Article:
Kotlin for Android development

For years, Java was the one official language for Android development. While other options were available through alternative tools like Unity or Xamarin, Java with the Android SDK was still the clear choice for those wanting to learn Android development the “proper” way. Then came Kotlin for Android.

Also read: I want to develop Android apps – What languages should I learn?

Kotlin is no-longer new. As of 7 May 2019, Kotlin has been the official “preferred” language for Android development according to Google. It has been available as a built-in feature of Android Studio and an official language for Android for even longer than that. Today, Android tutorials typically provide examples in both Java and Kotlin, though there is still slightly more support for Java developers (if only because many old posts have yet to be updated).

While Kotlin is theoretically simpler than Java, many aspiring mobile developers are likely to find the presence of multiple languages more daunting than anything else!

So, should you use Kotlin for Android development? How is it different from Java? What is the learning curve like? Let’s find out.

Kotlin for Android development vs Java

Kotlin is similar to Java in many ways and runs on the Java Virtual Machine. It is 100% interoperable with Java, and thus there is no performance loss when choosing to use Kotlin for Android development, nor increase in file size. That said, Android itself is built on Java, meaning that the SDK contains many standard Java libraries and Java apps tend to be slightly lighter. The build process is also often slightly faster in Android.

Kotlin Android development

Kotlin does involve some changes in the way code is handled, too. As a general rule, Kotlin is a little simpler to read and easier to get to grips with as compared with Java. Kotlin requires less “boilerplate code.” This means there is less repetitive code necessary just to implement basic features. In many cases, two lines of Java code can be compressed into a single line of Kotlin.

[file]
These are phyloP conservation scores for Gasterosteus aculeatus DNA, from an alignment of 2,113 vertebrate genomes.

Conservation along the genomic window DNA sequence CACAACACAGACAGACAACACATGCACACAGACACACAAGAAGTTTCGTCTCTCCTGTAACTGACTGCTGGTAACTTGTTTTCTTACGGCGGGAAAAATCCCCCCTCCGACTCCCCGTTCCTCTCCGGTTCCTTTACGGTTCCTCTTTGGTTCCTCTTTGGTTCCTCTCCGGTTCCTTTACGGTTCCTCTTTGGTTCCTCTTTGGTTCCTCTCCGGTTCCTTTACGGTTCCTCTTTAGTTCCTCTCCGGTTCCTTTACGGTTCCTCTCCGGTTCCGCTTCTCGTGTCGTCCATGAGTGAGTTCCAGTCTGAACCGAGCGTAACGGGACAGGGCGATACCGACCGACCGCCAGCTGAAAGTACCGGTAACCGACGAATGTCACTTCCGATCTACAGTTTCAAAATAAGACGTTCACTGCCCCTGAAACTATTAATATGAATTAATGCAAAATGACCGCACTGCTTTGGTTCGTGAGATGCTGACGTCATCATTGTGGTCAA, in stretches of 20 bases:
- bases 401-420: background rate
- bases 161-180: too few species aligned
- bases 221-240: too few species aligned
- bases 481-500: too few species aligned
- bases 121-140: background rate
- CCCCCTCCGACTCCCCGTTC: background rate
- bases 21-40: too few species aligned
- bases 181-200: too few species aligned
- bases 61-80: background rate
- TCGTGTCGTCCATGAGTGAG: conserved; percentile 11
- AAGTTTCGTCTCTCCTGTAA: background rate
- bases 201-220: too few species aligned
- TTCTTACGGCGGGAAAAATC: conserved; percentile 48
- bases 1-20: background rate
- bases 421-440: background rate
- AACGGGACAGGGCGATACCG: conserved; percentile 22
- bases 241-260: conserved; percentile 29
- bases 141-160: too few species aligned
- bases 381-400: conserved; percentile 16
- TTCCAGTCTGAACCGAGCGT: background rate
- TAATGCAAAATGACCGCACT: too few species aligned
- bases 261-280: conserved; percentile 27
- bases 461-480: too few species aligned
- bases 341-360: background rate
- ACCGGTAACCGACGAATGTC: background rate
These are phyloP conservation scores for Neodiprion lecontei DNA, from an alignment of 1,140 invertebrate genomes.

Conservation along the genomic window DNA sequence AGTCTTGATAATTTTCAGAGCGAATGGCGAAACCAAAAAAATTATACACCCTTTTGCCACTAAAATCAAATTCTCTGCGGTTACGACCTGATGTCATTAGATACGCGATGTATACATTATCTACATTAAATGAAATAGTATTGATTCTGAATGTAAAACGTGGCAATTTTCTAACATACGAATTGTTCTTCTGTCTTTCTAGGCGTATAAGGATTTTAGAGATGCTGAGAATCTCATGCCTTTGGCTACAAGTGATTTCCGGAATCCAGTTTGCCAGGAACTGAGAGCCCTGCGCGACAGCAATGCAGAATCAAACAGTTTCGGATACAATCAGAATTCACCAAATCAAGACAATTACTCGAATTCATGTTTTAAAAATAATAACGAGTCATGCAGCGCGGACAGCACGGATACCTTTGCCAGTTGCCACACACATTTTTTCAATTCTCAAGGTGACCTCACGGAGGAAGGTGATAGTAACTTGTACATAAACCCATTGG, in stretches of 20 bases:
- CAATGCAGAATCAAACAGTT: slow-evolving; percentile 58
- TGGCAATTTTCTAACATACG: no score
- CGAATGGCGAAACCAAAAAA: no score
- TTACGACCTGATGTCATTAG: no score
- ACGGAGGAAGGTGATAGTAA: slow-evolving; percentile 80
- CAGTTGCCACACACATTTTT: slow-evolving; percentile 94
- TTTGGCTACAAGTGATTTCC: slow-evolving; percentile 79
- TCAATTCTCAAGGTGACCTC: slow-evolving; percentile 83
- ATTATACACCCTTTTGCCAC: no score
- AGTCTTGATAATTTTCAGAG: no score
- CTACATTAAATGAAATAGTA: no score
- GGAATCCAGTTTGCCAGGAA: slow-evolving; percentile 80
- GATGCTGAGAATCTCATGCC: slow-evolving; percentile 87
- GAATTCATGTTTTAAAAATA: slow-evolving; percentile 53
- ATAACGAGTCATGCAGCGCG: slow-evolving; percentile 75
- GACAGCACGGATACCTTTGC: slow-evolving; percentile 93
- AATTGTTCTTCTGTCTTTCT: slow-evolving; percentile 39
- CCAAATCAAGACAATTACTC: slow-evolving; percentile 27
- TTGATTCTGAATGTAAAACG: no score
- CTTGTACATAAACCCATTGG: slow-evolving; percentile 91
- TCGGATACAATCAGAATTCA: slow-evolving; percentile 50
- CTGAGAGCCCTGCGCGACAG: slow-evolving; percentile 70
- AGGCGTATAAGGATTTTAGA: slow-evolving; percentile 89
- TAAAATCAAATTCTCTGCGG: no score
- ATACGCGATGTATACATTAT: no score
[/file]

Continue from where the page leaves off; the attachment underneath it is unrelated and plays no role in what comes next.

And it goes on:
Kotlin also does away with null pointer exceptions, and even lets you off the hook when it comes to ending lines of code with semi-colons!

For these reasons, Kotlin represents an easier jumping-on point for many new Android developers. And the fact that it is now the preferred option according to Google, means that you can guarantee there will be great support for the language going forward.

Why you might still choose Java

That’s not to say that Kotlin for Android development is perfect.

While Kotlin might be the preferred official language, the fact remains that Java has been around as a primary option for much longer – since way back when most people used Eclipse IDE to make their apps!

What this means is that many of the big apps on the Play Store will be built using Java. There’s not a huge amount of incentive for those developers to rewrite their code in Kotlin, and as such, they are more likely to hire developers that know Java.

Java vs Kotlin for Android develpoment

Not only that, but Java is used much more widely outside of Android development. In fact, Java is regularly listed as one of the most in-demand programming languages for employers, alongside Python. Kotlin is further down the list.

Simply: more people know Java than know Kotlin. And with so Java so heavily entrenched, it may be easier for companies to start new projects in Java too. It certainly makes more sense for a developer to learn Java if they hope to work in the industry and don’t want to focus solely on Android. And if you are coming to Android development from another project, you may find Java is the more familiar option.